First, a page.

2018: Lamar Jackson, QB
2017: Marlon Humphrey, CB
2016: Kamalei Correa, LB
2015: Breshad Perriman, WR
2014: Terrence Brooks, S
2013: Matt Elam, S



Future Depth Player

Justice Hill, RB, Oklahoma State – Round 4
After taking Marquise Brown in the first round, Baltimore added to the speed and explosive ability to the offense by taking Justice Hill in the fourth round. There is no doubt that Hill is a natural runner and is very talented. Perhaps the best traits that set Hill apart are his first-step quickness and his burst to get to the second level of the defense. On top of his speed, Hill has good feet with cutting ability to zig zag through the defense. He plays with good knee bend and runs behind his pads, which helps him finish runs well by falling forward. Via patience and vision, Hill lets holes develop before darting downfield. On top of his running ability, Hill is a nice outlet receiver who runs quality routes and makes catches with his hands. The Ravens have their starting running back in Mark Ingram, but Hill should give them some really good depth as a change-of-pace back who offers speed and receiving ability.

2018: Deshon Elliott, S
2017: Jermaine Eluemanor, G
2016: Tavon Young, CB
2015: Buck Allen, RB
2014: Brent Urban, DE
2013: John Simon, LB





Walt’s 2019 NFL Draft Grades:

25. Marquise Brown, WR, Oklahoma A Grade
The Ravens had a huge hole at receiver, so they had to find an explosive play-maker at the position. That’s exactly what they did, and yet they also traded down in the process. While some teams made major reaches in this draft – and some even moved up for those reaches! – the Ravens were patient, moving down in the process to select the player they wanted to help their offense be more explosive. Well done, Baltimore.


85. Jaylon Ferguson, DE, Louisiana Tech A Grade
Jaylon Ferguson, based on his tape alone, would’ve been a first-round pick. We had him in the opening frame for a bit, but Ferguson dropped for two reasons: First, he has some minor character concerns; he had a misdemeanor battery charge. Second, Ferguson tested extremely poorly at the combine. Still, Ferguson is a good player and is worth the risk here, as the Ravens needed to find an edge rusher to replace Terrell Suggs and Za’Darius Smith.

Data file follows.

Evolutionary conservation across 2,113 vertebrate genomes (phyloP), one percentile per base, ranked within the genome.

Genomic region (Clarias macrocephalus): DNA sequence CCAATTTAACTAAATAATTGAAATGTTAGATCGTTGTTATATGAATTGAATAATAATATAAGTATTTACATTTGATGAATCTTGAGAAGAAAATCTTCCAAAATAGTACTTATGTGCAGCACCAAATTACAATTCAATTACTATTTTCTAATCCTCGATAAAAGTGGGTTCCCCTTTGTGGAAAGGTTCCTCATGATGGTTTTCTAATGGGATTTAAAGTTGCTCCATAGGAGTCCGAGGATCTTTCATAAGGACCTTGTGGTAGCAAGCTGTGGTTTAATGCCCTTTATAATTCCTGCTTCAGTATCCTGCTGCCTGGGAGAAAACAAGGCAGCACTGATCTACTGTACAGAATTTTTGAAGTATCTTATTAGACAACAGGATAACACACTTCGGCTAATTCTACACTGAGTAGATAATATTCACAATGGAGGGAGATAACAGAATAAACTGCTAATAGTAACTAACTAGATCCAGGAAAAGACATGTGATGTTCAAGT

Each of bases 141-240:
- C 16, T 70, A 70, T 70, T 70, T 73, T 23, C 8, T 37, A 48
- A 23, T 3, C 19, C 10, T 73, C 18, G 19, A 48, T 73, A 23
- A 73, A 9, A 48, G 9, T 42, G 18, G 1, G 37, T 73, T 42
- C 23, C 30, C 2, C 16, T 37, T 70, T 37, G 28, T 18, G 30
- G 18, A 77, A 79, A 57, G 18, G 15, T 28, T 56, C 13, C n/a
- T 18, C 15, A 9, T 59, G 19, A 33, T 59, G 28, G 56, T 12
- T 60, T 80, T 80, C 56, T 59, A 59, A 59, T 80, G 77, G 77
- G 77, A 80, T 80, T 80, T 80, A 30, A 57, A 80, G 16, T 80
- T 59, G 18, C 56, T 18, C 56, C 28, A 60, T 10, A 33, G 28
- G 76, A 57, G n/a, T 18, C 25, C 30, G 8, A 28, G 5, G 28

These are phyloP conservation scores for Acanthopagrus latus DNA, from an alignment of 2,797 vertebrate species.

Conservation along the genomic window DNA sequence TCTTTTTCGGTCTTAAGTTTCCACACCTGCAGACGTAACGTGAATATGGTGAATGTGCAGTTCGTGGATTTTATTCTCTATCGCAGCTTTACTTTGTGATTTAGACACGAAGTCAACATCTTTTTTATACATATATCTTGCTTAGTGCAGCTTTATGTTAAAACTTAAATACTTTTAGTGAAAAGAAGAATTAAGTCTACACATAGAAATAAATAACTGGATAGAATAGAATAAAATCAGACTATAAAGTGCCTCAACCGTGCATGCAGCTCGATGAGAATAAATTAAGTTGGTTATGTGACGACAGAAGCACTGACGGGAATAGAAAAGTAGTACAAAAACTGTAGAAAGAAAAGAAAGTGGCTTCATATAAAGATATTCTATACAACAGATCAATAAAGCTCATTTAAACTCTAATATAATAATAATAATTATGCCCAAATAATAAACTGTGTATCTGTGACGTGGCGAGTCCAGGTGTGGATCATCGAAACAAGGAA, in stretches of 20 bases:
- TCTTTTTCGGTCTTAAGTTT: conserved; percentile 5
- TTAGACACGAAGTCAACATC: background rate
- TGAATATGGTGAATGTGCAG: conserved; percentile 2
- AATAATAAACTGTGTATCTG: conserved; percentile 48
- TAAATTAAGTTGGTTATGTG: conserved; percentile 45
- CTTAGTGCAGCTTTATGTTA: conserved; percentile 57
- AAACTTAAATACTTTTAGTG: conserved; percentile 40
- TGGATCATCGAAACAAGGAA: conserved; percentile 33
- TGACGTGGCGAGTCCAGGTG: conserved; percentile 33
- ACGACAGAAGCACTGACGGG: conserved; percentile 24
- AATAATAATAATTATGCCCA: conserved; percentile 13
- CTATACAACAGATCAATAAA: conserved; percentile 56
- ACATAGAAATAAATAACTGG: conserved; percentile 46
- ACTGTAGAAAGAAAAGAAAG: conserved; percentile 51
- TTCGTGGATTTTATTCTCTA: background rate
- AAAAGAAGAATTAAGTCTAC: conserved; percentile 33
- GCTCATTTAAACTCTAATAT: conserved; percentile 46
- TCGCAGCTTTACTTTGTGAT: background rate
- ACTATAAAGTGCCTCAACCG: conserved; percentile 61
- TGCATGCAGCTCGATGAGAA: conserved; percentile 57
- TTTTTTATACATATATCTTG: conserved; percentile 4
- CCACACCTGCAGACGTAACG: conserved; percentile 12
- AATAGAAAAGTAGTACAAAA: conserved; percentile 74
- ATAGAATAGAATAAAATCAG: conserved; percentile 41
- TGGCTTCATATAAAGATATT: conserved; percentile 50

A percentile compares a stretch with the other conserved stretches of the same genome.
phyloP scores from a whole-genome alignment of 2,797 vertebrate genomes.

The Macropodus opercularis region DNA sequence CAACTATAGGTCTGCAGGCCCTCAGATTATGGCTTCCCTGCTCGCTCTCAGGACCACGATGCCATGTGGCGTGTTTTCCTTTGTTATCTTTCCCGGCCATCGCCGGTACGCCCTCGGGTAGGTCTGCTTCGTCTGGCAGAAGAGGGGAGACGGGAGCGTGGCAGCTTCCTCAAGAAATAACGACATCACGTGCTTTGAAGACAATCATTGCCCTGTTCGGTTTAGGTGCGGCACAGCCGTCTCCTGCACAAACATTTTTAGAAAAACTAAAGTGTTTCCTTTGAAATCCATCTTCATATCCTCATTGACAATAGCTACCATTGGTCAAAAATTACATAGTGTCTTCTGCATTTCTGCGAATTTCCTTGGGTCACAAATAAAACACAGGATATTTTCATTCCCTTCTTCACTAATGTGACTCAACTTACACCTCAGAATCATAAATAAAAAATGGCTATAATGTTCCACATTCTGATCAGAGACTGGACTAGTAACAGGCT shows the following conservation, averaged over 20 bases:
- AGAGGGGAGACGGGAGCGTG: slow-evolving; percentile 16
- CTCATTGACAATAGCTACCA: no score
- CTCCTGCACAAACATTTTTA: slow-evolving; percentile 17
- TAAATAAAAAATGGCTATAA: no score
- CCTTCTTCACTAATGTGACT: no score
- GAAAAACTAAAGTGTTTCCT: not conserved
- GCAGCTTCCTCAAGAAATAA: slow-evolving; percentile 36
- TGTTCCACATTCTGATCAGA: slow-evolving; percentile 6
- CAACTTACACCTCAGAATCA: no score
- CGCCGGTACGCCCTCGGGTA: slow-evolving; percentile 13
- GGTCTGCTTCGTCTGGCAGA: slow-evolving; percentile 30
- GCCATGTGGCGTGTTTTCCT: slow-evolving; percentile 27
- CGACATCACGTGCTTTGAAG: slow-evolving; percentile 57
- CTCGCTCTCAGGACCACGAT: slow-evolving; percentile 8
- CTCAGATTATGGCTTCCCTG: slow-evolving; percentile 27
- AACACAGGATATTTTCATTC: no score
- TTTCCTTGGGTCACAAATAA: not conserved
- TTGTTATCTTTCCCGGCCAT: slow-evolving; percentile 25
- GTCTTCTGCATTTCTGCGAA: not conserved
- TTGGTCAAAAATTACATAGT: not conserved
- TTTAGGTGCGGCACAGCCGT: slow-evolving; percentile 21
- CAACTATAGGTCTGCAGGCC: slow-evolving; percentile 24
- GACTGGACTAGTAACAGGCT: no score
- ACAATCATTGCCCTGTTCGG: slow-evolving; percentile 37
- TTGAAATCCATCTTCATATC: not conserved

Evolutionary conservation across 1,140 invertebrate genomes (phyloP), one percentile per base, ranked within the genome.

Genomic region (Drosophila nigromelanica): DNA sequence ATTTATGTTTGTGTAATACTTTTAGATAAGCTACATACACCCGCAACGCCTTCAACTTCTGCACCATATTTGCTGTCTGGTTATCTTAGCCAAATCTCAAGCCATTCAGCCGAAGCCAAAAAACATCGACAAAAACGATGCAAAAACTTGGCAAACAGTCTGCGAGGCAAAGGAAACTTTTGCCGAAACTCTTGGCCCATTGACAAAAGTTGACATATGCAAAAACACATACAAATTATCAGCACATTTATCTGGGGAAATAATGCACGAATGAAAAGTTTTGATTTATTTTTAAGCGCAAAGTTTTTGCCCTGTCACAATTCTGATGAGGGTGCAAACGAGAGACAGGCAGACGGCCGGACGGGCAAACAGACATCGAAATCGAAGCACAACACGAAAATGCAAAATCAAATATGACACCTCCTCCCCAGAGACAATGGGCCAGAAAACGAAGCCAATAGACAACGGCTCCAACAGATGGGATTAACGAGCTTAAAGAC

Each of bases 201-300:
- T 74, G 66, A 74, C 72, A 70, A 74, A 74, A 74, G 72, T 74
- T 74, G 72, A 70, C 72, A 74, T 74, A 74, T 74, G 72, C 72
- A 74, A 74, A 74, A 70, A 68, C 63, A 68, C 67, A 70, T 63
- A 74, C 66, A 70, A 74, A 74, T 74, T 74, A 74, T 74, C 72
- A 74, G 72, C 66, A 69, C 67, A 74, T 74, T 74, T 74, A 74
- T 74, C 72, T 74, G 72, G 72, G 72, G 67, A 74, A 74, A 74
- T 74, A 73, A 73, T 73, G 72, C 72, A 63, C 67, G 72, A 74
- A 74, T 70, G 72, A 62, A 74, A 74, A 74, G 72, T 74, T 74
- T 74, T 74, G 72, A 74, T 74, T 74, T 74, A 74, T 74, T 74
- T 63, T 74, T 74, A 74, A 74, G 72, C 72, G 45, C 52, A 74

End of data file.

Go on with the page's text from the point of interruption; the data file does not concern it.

93. Miles Boykin, WR, Georgia A Grade
Miles Boykin is very big (6-4, 220) and extremely athletic. He was one of the top testers at the combine at his position. Boykin would’ve gone much higher than this had he been more productive at Notre Dame. He was just a 1-year starter, but he did very well in that one season. This is the time to take a player with immense upside like this, especially at a position of need. I like this pick a good deal.


113. Justice Hill, RB, Oklahoma State A+ Grade
We’re back to more great picks! Justice Hill is someone I had pegged at the end of the second round or beginning of the third frame. He’s an explosive running back who can go the distance whenever he touches the ball. I don’t think he can handle a full workload, but that’s not required of running backs nowadays. He’ll likely emerge as an excellent play-maker in Baltimore’s new offense.


123. Ben Powers, G, Oklahoma C Grade
Ben Powers is a late-round prospect, who is a bit of a reach here. Powers offers no athleticism or upside at all, but he’s strong and could eventually develop into a starter. He’ll likely be a backup, however.


127. Iman Marshall, CB/S, USC C- Grade
This is a bit of a reach, as I considered Iman Marshall to be a late-round prospect. He played cornerback at USC, but may have to move to safety in the NFL. He just doesn’t have the speed to stay at cornerback. Baltimore could’ve waited on Marshall.


160. Daylon Mack, DT, Texas A&M B- Grade
Daylon Mack was highly recruited out of high school, but barely did anything at Texas A&M prior to 2018. Mack admitted that he struggled with depression, but turned his life around this past season. He clogged running lanes very well, and that should continue in the NFL if Mack remains mentally upbeat. There’s concern with Mack’s lack of positive experience, but the upside is there.


197. Trace McSorley, QB, Penn State C Grade
I’m a Penn State alumnus, and I’m happy to see Trace McSorley get drafted, but I don’t see him sticking in the pros. He’s just way too limited as a passer. I like the point that one analyst made about being able to use McSorley in the same offense as Lamar Jackson, but I don’t think he’ll make the 53-man roster unless Robert Griffin gets hurt.


2019 NFL Draft Team Grade: A . Follow Walter @walterfootball for updates.